Delighting in the Trinity
The Trinity is not some awkward add-on to God, the optional extra nobody should want
“John Calvin once wrote that if we try to think about God without thinking about the Father, Son, and Spirit, then “only the bare and empty name of God flits about in our brains, to the exclusion of the true God.” Quite so, and that means that if we content ourselves with speaking of God... Continue Reading
The Trinity, The Assembly, and Sweet Potatoes
It seems like everyone and their dog is hearing “the voice of God” these days.
“Hearing the voice of God” used to be the mark of a prophet of God, but over the last century or so, it’s slowly become the mark of a “mature believer.” These days, “conservative” folk (like Beth Moore or Francis Chan) regularly suggest that God speaks to them…not in audible voices, but definitely in some... Continue Reading
Appreciating the Trinity
The doctrine of the Trinity isn’t a marginal or secondary doctrine appended to our belief in Christ, as if we can remain neutral to the Father or the Spirit.
The Trinity is central to our Christian identity. Jesus said, “Go therefore and make disciples of all nations, baptizing them in the name of the Father and of the Son and of the Holy Spirit” (Matthew 28:19). To be baptized into something is to be identified with–to be named in relation to (see 1 Corinthians... Continue Reading
What’s the Difference Between the Ontological and the Economic Trinity?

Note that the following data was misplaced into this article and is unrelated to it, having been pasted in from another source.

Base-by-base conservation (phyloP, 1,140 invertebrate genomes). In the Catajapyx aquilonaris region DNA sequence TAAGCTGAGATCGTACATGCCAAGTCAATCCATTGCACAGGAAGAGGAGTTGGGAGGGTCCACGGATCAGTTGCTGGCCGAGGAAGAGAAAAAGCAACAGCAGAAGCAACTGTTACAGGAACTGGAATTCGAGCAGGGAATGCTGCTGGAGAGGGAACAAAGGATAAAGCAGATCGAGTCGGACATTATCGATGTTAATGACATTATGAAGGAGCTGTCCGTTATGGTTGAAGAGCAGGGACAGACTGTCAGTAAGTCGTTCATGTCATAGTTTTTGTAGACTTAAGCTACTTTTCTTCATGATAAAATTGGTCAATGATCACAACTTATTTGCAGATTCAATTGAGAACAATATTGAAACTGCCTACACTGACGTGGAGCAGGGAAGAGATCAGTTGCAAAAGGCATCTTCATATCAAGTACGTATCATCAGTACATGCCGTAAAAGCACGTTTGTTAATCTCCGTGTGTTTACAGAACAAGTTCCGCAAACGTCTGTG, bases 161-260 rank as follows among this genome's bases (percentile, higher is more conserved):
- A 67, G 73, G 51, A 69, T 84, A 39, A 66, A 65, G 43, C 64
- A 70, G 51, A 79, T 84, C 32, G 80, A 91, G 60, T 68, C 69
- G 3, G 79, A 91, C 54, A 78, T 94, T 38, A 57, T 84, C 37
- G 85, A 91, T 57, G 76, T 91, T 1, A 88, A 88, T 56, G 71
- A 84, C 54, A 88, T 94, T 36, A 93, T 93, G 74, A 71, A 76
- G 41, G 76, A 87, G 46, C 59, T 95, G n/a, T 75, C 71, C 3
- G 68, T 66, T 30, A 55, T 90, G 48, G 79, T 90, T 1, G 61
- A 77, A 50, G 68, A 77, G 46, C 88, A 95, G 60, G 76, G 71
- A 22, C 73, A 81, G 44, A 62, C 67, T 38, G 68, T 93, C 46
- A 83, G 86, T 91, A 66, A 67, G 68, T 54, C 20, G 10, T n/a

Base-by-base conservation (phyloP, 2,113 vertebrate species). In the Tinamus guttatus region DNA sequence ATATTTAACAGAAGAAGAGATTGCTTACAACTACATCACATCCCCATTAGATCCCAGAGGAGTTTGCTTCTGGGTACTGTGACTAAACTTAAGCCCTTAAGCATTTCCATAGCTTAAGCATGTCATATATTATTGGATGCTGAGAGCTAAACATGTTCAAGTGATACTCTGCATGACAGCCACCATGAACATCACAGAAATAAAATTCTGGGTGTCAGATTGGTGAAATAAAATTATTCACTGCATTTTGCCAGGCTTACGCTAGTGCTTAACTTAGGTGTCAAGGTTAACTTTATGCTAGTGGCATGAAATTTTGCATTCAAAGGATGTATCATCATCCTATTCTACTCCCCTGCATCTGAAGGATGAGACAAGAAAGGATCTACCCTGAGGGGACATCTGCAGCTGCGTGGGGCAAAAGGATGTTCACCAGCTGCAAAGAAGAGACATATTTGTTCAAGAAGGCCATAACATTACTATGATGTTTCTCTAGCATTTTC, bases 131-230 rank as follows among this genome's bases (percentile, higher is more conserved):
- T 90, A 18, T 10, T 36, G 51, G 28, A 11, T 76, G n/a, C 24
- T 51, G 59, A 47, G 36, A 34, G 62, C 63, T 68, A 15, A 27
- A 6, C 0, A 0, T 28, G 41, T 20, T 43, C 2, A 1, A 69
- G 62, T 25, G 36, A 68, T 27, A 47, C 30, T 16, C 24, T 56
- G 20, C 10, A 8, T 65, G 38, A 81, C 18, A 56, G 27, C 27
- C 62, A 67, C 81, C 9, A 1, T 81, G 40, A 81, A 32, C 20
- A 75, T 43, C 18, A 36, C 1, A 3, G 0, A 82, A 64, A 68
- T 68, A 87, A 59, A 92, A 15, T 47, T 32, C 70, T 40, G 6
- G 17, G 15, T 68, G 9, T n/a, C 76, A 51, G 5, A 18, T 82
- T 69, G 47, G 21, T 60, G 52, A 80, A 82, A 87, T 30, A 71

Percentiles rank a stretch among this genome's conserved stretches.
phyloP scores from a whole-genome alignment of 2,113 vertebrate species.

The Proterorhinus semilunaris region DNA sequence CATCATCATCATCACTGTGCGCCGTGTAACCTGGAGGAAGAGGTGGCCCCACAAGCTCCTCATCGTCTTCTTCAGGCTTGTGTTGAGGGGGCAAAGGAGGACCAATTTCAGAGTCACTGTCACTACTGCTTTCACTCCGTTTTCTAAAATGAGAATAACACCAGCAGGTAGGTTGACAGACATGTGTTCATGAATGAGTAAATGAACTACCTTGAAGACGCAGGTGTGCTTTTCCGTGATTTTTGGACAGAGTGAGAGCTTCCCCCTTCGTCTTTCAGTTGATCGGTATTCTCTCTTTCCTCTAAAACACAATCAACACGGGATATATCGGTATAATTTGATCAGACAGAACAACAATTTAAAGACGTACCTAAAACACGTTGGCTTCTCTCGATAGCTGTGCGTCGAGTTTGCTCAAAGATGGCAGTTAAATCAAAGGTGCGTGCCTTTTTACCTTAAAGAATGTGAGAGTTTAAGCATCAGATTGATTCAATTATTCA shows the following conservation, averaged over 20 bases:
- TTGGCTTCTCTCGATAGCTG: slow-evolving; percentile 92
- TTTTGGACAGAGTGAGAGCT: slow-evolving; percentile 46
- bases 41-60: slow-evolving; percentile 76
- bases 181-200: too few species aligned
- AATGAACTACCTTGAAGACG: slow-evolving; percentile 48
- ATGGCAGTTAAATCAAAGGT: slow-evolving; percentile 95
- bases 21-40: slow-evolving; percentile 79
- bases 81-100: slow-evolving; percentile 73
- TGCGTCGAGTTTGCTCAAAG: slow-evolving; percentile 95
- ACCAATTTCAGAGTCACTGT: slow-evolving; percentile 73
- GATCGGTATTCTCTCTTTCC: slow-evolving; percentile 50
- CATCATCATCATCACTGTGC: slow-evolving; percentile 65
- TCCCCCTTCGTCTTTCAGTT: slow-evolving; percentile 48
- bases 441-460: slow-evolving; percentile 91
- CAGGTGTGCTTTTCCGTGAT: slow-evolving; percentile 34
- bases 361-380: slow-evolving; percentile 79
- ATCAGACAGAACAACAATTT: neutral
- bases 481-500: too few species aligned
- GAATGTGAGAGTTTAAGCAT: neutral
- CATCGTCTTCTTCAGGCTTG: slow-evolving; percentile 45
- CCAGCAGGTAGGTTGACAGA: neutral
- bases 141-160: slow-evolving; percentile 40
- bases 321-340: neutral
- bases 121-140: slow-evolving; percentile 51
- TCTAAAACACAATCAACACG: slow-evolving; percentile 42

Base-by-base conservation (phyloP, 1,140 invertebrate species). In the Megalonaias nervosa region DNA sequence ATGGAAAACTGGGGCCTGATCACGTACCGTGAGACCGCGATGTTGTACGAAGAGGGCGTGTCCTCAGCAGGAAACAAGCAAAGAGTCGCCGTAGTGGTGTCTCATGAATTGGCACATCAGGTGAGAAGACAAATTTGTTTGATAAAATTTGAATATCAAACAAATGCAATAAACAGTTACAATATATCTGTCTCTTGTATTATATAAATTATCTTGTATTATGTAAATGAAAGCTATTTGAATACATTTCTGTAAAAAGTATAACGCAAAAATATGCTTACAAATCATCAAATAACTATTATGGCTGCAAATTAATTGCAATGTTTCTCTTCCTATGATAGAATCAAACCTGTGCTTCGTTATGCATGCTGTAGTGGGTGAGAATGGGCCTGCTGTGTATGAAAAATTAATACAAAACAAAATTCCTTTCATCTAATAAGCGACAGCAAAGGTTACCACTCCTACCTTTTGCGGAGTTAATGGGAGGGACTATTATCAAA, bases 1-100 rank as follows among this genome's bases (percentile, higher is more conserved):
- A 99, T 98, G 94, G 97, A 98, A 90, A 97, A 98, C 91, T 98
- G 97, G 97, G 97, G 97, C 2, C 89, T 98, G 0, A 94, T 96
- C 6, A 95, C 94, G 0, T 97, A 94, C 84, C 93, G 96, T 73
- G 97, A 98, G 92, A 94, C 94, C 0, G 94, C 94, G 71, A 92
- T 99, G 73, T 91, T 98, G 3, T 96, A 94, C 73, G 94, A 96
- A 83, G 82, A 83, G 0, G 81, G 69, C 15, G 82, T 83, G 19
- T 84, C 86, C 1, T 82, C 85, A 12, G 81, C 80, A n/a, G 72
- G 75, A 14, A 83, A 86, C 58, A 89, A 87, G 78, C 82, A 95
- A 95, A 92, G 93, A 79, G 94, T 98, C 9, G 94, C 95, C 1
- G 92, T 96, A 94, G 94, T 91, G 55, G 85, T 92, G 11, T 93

If I said, “Describe for me the difference between the ontological Trinity and the economic Trinity,” would you be able to do it?
“Ontology is the study of being. When we talk about the ontological Trinity, we are referring to the fact that God is three in one. There are three persons in the Godhead—the Father, the Son, and the Holy Spirit—who together are one being. The ontological structure of the Trinity is a unity. When we speak... Continue Reading
Review: ‘The Quest for the Trinity’
The doctrine of the Trinity was basically settled by ecumenical consensus in the fourth century
Holmes is concerned to defend the thesis that apart from some relatively minor disagreement and development, the doctrine of the Trinity was basically settled by ecumenical consensus in the fourth century, enjoyed ‘essential stability’ until the eighteenth century, and has been the accepted position of the church, with no significant modification, until the modern period... Continue Reading